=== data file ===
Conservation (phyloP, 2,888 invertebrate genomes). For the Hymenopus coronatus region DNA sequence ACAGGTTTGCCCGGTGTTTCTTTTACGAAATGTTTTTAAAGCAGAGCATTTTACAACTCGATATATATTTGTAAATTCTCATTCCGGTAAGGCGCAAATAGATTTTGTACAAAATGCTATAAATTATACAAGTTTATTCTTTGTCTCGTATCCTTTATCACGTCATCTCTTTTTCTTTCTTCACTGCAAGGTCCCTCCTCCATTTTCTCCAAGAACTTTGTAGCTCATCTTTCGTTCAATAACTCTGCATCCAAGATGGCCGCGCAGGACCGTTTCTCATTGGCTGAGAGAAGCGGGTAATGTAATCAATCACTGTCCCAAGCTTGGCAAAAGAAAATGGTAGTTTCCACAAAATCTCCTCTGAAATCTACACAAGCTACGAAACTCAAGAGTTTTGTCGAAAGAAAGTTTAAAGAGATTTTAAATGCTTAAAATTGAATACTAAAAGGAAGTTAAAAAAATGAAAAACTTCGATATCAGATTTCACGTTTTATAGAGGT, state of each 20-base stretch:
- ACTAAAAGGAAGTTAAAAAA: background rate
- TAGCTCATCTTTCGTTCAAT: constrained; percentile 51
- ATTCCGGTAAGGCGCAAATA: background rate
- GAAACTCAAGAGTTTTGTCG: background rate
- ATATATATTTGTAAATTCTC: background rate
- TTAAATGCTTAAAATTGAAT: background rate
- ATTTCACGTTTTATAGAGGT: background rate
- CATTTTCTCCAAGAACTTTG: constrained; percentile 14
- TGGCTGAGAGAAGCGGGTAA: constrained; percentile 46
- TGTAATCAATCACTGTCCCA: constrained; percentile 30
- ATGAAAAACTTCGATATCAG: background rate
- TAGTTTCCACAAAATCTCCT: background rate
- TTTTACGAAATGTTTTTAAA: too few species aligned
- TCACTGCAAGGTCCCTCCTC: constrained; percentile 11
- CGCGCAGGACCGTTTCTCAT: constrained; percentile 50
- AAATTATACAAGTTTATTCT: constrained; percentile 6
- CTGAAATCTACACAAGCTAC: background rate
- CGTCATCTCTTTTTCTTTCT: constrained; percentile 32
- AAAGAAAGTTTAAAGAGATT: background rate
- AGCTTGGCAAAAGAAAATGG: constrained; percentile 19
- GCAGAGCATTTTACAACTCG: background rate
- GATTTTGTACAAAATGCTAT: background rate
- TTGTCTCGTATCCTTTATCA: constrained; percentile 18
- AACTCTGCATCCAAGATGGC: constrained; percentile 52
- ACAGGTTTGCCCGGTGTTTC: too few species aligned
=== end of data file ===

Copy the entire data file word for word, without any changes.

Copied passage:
Conservation (phyloP, 2,888 invertebrate genomes). For the Hymenopus coronatus region DNA sequence ACAGGTTTGCCCGGTGTTTCTTTTACGAAATGTTTTTAAAGCAGAGCATTTTACAACTCGATATATATTTGTAAATTCTCATTCCGGTAAGGCGCAAATAGATTTTGTACAAAATGCTATAAATTATACAAGTTTATTCTTTGTCTCGTATCCTTTATCACGTCATCTCTTTTTCTTTCTTCACTGCAAGGTCCCTCCTCCATTTTCTCCAAGAACTTTGTAGCTCATCTTTCGTTCAATAACTCTGCATCCAAGATGGCCGCGCAGGACCGTTTCTCATTGGCTGAGAGAAGCGGGTAATGTAATCAATCACTGTCCCAAGCTTGGCAAAAGAAAATGGTAGTTTCCACAAAATCTCCTCTGAAATCTACACAAGCTACGAAACTCAAGAGTTTTGTCGAAAGAAAGTTTAAAGAGATTTTAAATGCTTAAAATTGAATACTAAAAGGAAGTTAAAAAAATGAAAAACTTCGATATCAGATTTCACGTTTTATAGAGGT, state of each 20-base stretch:
- ACTAAAAGGAAGTTAAAAAA: background rate
- TAGCTCATCTTTCGTTCAAT: constrained; percentile 51
- ATTCCGGTAAGGCGCAAATA: background rate
- GAAACTCAAGAGTTTTGTCG: background rate
- ATATATATTTGTAAATTCTC: background rate
- TTAAATGCTTAAAATTGAAT: background rate
- ATTTCACGTTTTATAGAGGT: background rate
- CATTTTCTCCAAGAACTTTG: constrained; percentile 14
- TGGCTGAGAGAAGCGGGTAA: constrained; percentile 46
- TGTAATCAATCACTGTCCCA: constrained; percentile 30
- ATGAAAAACTTCGATATCAG: background rate
- TAGTTTCCACAAAATCTCCT: background rate
- TTTTACGAAATGTTTTTAAA: too few species aligned
- TCACTGCAAGGTCCCTCCTC: constrained; percentile 11
- CGCGCAGGACCGTTTCTCAT: constrained; percentile 50
- AAATTATACAAGTTTATTCT: constrained; percentile 6
- CTGAAATCTACACAAGCTAC: background rate
- CGTCATCTCTTTTTCTTTCT: constrained; percentile 32
- AAAGAAAGTTTAAAGAGATT: background rate
- AGCTTGGCAAAAGAAAATGG: constrained; percentile 19
- GCAGAGCATTTTACAACTCG: background rate
- GATTTTGTACAAAATGCTAT: background rate
- TTGTCTCGTATCCTTTATCA: constrained; percentile 18
- AACTCTGCATCCAAGATGGC: constrained; percentile 52
- ACAGGTTTGCCCGGTGTTTC: too few species aligned